Interesting! I guess bow to bow and exact setup to exact set up this can vary. I should have said "it could make it easier" But you are right it potentially would not help at all.
 

Samdemarais

Well Known Rokslider
Joined
Jul 27, 2017
Messages
641
I know that there are probably 1,000,000 of these threads but as I am pressed for time between conference calls I wanted to ask a quick question.

I am new to archery as of July 4th (Murica!) when I purchased a 21’ Hoyt Ventum 33.

After firing my first bow I was addicted and decided to buy up on the frame while piecing together the attachments. After shooting for a few weeks I was so hopelessly addicted that I started spending more money than I ever thought I would on components and have now moved on to arrow build for hunting season (white tail and potentially black bear in AR, KS, NC, and OK).

I say all of that to ask this; after spending hundreds of hours diving deep into every rabbit hole I could find I came up with a build. My concern is that 99% of my knowledge is academic and I was hoping someone with experience could confirm whether I was crazy or not before ordering parts. Experience always wins and it’s the piece of the equation that I’m short on.

The key measurable’s are as follows:

Draw length: 30.5
Draw: 74lbs
Arrow: Sirius Orion 250 (.166)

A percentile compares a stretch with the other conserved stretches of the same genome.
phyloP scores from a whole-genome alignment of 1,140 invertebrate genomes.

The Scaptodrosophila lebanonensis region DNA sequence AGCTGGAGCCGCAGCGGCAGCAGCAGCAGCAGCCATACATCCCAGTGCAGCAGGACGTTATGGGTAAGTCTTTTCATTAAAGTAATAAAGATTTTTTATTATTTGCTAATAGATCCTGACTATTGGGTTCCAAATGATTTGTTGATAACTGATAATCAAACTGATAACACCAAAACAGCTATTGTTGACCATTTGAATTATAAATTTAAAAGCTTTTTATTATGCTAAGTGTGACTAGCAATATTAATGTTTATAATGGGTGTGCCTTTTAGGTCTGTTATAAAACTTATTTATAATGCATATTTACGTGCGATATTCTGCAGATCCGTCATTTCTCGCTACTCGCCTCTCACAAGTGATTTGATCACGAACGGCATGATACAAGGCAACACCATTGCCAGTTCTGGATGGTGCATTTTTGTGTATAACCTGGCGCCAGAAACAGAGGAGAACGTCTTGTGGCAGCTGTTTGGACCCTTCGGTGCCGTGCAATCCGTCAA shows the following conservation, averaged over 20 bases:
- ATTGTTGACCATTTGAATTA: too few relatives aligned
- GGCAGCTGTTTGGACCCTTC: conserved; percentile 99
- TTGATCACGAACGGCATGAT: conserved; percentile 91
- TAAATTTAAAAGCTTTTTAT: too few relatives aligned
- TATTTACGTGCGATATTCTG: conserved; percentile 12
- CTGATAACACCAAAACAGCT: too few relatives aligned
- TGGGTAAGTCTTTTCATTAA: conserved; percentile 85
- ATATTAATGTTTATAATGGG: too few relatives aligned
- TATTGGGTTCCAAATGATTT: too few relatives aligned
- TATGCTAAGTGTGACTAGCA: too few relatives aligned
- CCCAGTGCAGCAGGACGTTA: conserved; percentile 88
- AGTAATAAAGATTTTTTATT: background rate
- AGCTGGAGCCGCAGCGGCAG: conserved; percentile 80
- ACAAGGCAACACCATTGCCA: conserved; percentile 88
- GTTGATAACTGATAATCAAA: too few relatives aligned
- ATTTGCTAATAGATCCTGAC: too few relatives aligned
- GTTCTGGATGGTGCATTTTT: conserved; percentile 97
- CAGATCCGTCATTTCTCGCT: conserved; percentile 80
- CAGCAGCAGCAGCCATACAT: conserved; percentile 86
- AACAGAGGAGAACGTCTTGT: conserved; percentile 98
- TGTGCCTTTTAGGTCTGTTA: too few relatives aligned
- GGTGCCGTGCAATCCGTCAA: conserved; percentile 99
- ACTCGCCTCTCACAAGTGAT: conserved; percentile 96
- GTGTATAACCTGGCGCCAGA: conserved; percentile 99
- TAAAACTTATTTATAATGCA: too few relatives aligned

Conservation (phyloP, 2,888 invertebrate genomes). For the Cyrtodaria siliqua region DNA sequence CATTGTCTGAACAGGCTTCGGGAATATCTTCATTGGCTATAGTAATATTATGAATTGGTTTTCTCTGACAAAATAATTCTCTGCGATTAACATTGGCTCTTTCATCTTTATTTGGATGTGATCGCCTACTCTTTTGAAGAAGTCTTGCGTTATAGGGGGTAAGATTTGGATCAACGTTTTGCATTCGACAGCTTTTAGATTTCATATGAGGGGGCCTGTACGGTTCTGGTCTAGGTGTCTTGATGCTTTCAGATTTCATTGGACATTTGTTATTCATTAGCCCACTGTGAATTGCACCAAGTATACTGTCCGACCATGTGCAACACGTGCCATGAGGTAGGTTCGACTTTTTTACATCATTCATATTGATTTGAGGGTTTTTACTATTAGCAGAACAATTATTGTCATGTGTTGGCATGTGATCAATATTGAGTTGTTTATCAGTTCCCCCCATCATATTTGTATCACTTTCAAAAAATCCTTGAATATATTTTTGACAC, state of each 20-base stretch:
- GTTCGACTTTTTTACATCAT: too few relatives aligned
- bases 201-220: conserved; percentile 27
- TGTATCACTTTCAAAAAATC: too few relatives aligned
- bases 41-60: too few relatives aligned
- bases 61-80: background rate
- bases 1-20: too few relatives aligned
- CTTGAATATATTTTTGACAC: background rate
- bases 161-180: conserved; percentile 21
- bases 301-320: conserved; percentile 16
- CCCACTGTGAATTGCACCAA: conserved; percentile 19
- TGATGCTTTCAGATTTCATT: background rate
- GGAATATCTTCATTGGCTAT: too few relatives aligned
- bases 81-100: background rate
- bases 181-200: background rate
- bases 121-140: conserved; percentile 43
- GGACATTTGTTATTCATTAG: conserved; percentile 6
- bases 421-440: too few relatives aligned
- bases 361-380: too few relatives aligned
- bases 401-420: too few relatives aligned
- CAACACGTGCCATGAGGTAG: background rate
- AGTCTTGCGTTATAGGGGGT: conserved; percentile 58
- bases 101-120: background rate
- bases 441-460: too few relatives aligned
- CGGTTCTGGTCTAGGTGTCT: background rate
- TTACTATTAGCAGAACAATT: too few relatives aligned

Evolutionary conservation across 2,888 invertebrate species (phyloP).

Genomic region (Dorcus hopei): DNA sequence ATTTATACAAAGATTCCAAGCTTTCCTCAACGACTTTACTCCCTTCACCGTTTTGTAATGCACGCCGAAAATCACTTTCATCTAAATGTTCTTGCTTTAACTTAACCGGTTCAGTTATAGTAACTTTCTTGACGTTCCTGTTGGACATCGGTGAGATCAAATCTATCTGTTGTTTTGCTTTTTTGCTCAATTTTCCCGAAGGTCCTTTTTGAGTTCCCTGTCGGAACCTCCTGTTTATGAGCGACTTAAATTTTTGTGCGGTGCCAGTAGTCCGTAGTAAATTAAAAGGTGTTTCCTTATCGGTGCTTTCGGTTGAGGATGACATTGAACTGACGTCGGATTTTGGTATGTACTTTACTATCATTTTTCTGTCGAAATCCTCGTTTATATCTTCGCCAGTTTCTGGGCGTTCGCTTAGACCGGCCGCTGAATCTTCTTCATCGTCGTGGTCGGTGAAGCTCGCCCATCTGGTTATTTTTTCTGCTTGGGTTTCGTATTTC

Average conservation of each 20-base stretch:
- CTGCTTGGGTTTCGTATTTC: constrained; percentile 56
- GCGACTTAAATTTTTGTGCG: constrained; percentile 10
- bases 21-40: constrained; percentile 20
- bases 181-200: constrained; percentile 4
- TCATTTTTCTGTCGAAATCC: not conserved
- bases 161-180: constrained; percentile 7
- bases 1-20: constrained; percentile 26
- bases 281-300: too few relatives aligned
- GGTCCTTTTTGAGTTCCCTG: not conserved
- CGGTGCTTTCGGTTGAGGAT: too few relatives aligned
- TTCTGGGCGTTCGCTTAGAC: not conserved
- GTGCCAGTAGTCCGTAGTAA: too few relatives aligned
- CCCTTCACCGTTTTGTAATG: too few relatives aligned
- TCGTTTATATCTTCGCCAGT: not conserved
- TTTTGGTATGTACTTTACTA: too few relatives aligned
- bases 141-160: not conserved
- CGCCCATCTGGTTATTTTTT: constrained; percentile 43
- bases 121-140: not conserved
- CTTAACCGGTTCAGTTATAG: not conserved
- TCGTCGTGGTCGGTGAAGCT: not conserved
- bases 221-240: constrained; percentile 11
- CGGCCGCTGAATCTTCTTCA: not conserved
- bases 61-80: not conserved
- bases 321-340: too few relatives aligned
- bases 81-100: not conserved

Broadhead: Ironwill SB200g (Snyder Core)
Inserts: 15g titanium HIT, 10g Titanium collar
Fletchings: 3x AAE max hunters
Nock: Nockturnal G lighted nock

According to qSpine, the results are as follows:
4a3d5543622723b4cf33e7cf8bcd41d0.jpg



My thoughts in this hypothetical build are simply to maximize broadhead weight and minimize insert requirements with decent FOC so that I’m not shooting a 700g arrow and can avoid drawing back potential mortars at longer ranges.

On paper the results seem like I should order the parts but… experience may pose questions that I haven’t even thought of and demonstrate how expensive ignorance can be


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Sweet arrow set up but for what you are hunting and your novice skill set I would just buy a gold tip hunter xt 300s with a standard insert, 125 gn 2.0 sevr and some q2i vanes and turn your bow down to 68-70. Will be more forgiving and less complicated
 
OP
Christopher.Reed
Joined
Jul 13, 2022
Messages
99
Sweet arrow set up but for what you are hunting and your novice skill set I would just buy a gold tip hunter xt 300s with a standard insert, 125 gn 2.0 sevr and some q2i vanes and turn your bow down to 68-70. Will be more forgiving and less complicated

For what it’s worth; I have hunted with a rifle my whole life and am only new to the bow piece.

I can shoot a 3” group fairly consistently (I get the occasional one or two flyers out of 8 arrows which I’m still working on) at 30 yards with the gold tip 300 hunters I bought when I purchased my bow. I only practice out to 30 yards as I normally hunt wooded areas but; I am an obsessive person and when I latch onto something (as I have bow hunting) I look to learn everything about it. I will start shooting longer ranges soon and am hoping to attend the Oklahoma TAC this spring.